Filled with wonder and nostalgia, The Toy Makers is equally as dark and distressing as it is magical and childlike. I don’t think that I have ever read a book quite like this, and yet it is testament to Robert Dinsdale’s writing skills that he managed to make much of the book feel very familiar.
Set in the early Twentieth century, the story follows Cathy Wray, a young, teenage girl on the run from her family due to the shame of her pregnancy out of wedlock with a local boy from ‘above’ her station. Cathy soon finds herself at the Emporium, a toy shop in London run by Papa Jack and his two sons: Emil and Kasper. Really, I don’t think I should actually tell you much more than that. This book is probably best entered with as little prior knowledge as possible. But I can assure you that this toy shop is not an ordinary toy shop!
On the face of it, Cathy is our central character: the story is very much told through her eyes and we spend EASILY the most amount of time with her. But I actually found her to be incredibly passive. She felt a bit like an actual plot device to move the story along between out two actual main characters: Emil and Kasper. These two make up the real heart of the story. They are an extremely competitive pair of siblings, who have had a very extraordinary and unusual upbringing in the Emporium, and this competition is the central theme of the book.
Despite being brothers, Emil and Kasper are very different characters. When we first meet them, Emil comes across as kind, empathetic and considerate – if not a little childish and sheltered – whereas Kasper seems vain and self-centred, caring little for Cathy’s plight and only for his reputation in the shop, but utterly brilliant at his work. His capabilities at toy making far outstretch Emil. Throughout the story, these two brothers go on a journey that accentuates some of these qualities, and covers others up, but both end up drastically different.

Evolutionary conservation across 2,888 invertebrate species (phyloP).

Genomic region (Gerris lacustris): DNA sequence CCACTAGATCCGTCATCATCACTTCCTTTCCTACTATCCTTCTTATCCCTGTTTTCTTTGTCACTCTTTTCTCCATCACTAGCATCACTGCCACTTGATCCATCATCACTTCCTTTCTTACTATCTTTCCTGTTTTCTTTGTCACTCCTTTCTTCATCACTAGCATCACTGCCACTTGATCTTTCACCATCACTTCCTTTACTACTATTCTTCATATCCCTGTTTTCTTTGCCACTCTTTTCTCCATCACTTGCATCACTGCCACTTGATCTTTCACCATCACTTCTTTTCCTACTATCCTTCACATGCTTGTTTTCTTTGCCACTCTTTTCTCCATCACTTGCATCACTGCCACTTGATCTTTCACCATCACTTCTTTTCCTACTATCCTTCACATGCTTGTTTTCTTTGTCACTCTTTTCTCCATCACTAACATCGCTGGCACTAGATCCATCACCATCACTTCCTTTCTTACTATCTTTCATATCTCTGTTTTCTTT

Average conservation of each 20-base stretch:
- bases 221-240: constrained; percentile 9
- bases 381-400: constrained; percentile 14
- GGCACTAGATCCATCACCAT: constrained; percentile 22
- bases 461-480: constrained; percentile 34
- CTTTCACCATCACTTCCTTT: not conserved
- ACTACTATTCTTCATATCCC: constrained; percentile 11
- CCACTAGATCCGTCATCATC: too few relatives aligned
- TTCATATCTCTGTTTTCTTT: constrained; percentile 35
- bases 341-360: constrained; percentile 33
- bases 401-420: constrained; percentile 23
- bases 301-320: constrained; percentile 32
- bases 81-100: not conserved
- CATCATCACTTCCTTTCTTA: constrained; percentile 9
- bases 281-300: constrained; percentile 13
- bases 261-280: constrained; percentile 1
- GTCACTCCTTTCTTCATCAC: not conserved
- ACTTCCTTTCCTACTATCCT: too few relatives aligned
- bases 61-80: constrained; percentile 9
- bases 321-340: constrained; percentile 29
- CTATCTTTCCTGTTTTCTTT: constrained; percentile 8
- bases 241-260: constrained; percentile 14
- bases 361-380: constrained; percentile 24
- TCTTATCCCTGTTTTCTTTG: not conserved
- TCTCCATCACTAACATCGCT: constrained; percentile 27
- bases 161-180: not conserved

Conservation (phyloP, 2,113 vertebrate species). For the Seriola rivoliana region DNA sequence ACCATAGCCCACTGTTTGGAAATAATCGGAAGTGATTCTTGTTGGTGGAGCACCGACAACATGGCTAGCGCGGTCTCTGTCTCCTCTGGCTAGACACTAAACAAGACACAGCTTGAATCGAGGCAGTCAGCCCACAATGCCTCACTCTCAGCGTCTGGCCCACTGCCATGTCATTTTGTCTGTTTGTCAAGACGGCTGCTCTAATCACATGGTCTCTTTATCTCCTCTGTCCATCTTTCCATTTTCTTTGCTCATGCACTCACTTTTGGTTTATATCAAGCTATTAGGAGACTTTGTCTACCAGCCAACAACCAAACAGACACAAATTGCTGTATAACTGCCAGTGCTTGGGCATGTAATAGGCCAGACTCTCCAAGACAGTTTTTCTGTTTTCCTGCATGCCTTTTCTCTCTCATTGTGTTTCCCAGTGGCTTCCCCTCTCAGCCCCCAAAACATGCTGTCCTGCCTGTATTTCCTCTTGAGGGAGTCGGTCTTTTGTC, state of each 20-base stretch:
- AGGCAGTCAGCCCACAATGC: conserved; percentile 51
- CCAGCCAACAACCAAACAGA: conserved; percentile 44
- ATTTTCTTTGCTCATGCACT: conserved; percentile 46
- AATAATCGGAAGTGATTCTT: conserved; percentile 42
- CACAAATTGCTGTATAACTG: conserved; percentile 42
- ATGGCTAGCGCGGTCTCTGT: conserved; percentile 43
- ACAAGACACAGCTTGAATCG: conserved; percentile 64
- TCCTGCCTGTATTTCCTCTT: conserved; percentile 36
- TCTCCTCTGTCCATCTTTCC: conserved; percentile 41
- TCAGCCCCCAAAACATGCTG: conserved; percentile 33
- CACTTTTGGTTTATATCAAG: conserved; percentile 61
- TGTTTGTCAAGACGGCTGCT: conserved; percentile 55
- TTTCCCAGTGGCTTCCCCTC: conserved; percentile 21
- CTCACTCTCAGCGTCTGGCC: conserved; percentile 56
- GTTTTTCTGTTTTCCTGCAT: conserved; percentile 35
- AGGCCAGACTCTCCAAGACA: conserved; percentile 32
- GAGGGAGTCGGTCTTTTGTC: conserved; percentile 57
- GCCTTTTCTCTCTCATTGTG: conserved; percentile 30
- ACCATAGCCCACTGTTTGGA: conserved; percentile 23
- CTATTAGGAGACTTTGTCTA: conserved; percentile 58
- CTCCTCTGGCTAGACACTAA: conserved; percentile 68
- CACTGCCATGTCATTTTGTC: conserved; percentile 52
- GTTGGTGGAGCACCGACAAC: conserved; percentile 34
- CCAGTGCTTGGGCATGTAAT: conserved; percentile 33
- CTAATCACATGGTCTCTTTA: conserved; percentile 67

For me, the greatest strength in this book was simply the quality of the writing and description. Dinsdale clearly has a talent for this and it showed every time we visited the Emporium. The place was pure magic and childhood fantasy. We first see the Emporium in the very first chapter, and what an introduction it is! On the other hand, the story takes a darker turn as it progresses and Dinsdale captures these moments as well with gut-punching emotion – in much that same way that The Book Thief by Markus Zusak does the same thing. World Wars are obviously a good setting for emotional writing.
This books obvious criticism, for me, is its pacing. At times, it was incredibly slow and meandering, seemingly going nowhere. I suppose much of it was done to ensure that we had a strong emotional attachment to the characters – without this, the punch of the last third wouldn’t work – but my interest did take a dip in the middle. At this point, much of the action felt like it wasn’t connected at all, but it is; you just have to be a little patient.
Overall, I would definitely recommend this book. It is a bit of a strange one, and a little slow at times, but if you are fans of character driven plots, period dramas and whimsical fantasy then you may well enjoy this book. Do be prepared for a proper emotional rollercoaster though!